Sewing Room redux

I might like being in my sewing room even more than I like sewing.   Sometimes I just sit in there, particularly after I’ve tidied up, and I gloat.   It’s tiny, but it is all mine.   Each new piece of equipment,  each rearrangement to facilitate a better sewing experience, and I’m so darn proud of myself!

This is my latest project.   I’m making an ironing table!  I’m mostly following Elizabeth Hartman’s tutorial, and it’s going to be great.  I’m going to attach those non-skid things that go under rugs to the bottom of my board so that I can lift it off and still use the table top for cutting if I want to.  it will keep me from hogging the dining table when I have something big to cut.

I’ve got a complete sewing experience nicely wedged into a 9 x 10 room.  With the plan to move my ironing surface into this corner, I’ve got a dedicated design wall behind me, and I don’t have to put my ironing board in front of it.  One thing I’ve already learned is that the ironing table must be pulled away from the wall so that big pieces of fabric can drape down the back.  I’ll probably also move the items away from the left side so that fabric can fall on that side as well.  I’ll have to move my daughters drawings.  😦

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Here’s my favorite part of the room.  🙂

Notice to my children, I love you all dearly but I am not giving up or moving my sewing room again – no matter what.  It took me a long time to get this room, and I’m keeping it.  🙂  (Is that too mean?)

 

An effort to make Pot Holder Loops – maybe a tutorial

I like potholders with loops because they can become kitchen decoration as well as a useful kitchen tool.  Because I’m a major worrier, I don’t like those little plastic circles that you can stitch onto the potholder.  The stitching could come loose and the potholder could fall onto a hot surface!  So I’ve been thinking hard about how to stitch a loop using the binding itself.  Here is my first effort.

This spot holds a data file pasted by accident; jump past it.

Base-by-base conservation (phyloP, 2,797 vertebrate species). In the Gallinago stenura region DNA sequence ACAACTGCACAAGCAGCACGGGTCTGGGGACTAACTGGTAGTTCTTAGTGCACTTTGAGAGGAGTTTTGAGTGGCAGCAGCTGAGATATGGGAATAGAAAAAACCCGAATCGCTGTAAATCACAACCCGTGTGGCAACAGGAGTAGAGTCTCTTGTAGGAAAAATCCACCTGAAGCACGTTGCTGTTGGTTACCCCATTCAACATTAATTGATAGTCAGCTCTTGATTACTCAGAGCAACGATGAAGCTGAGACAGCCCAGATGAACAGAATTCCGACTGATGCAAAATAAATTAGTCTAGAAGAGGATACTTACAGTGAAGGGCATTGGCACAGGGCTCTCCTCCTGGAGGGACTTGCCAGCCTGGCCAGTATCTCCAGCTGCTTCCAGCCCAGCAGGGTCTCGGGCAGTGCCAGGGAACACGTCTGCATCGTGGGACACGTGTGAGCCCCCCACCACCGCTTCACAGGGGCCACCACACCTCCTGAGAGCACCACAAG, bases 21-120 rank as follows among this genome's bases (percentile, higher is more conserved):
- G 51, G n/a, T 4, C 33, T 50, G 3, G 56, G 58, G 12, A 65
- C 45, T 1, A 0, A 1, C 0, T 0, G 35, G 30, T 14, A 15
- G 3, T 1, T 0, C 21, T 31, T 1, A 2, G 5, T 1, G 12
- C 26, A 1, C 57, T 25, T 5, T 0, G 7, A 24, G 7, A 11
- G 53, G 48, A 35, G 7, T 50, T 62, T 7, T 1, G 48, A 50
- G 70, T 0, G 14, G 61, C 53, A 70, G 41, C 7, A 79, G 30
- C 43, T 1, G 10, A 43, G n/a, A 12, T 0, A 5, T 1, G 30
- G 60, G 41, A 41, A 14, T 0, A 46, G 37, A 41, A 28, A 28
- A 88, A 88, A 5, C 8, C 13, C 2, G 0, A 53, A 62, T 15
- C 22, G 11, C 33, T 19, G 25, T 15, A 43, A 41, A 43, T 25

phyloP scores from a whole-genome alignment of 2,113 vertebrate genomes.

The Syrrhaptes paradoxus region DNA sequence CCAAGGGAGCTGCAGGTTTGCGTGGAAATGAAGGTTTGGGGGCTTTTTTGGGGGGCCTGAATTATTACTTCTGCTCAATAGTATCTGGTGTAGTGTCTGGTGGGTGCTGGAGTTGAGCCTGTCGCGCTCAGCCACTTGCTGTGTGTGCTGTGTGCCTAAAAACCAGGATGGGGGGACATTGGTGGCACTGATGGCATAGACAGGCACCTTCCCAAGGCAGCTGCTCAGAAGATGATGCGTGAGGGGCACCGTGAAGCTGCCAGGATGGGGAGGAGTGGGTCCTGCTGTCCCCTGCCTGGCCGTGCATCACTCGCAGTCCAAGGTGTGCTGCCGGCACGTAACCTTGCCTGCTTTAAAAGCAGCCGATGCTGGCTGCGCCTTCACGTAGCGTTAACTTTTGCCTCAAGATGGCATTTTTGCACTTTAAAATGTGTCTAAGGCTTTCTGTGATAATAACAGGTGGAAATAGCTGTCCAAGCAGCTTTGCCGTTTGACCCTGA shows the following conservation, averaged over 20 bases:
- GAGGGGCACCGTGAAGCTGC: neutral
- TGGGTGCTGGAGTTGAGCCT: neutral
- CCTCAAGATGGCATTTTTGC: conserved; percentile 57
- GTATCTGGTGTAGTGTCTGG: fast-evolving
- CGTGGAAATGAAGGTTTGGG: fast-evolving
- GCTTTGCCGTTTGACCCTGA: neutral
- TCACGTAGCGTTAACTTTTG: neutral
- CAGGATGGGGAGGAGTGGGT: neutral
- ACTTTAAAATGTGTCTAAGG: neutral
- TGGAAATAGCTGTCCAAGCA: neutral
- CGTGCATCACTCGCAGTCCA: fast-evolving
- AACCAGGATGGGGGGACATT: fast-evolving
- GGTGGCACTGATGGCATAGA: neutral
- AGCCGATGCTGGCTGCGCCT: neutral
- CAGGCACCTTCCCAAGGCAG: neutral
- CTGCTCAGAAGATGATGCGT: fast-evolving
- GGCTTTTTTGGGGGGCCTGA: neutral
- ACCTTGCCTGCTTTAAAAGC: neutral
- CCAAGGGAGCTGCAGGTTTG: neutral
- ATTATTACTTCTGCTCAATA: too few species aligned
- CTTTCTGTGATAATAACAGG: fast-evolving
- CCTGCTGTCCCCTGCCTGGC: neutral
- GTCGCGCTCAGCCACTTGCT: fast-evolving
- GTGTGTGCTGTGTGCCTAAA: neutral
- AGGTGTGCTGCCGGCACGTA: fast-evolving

[Later]  I took a lot of photos, and captioned all of them with instructions.  1. The captions disappeared.  2. I don’t like my technique for making potholder loops.  And 3. I don’t have the energy or interest to recreate all of those captions.  So I’m going to add a few of the photos, and most of you will be able to figure out the general idea.  I’m already on my third effort to create an elegant pot holder loop, so I will try this tutorial again in the future.  But for now:

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Calling it done.  🙂

 

Potholders – and new technology

  1. A few days ago I decided to make potholders as Christmas presents.
  2. I decided to be spontaneous and use all of a 36 piece charm square packet I purchased a few weeks ago from connectingthreads.com.  The packet was called “Good Neighbors”.
  3. I threw caution to the wind, and didn’t use a pattern!

So here is the result.

I started Saturday morning at the PMQG Sew Day and after much rearranging, I like what I’ve got.  (Thank you to Laura, last name unknown, for your help!)

They are bright and happy, and I hope they fit well into the receivers’ kitchens.

The charm pack made eight potholders.  Onto a large piece of backing, I placed one layer of Insul-bright and one layer of 100% cotton batting.  Pinned all of the potholders down and then straight-line quilted with a walking foot.

The charm pack made eight potholders. Onto a large piece of backing, I placed one layer of Insul-bright and one layer of 100% cotton batting. Pinned all of the potholders down and then straight-line quilted with a walking foot.

The backing is a dark gray essex linen-blend.

Almost forgot. The new technology part is the WordPress app that I just added to my phone and which I’m using to create this post. It’s encouraged me to make a post to my blog which is long overdue. But I’m having a lot of difficulty posting and captioning the pictures. So I’ll save my draft – and finish it on the main computer. And probably not with my new Windows 10 laptop either, which I’m also having difficulty understanding. It’s amazing how much time technology can take away from sewing!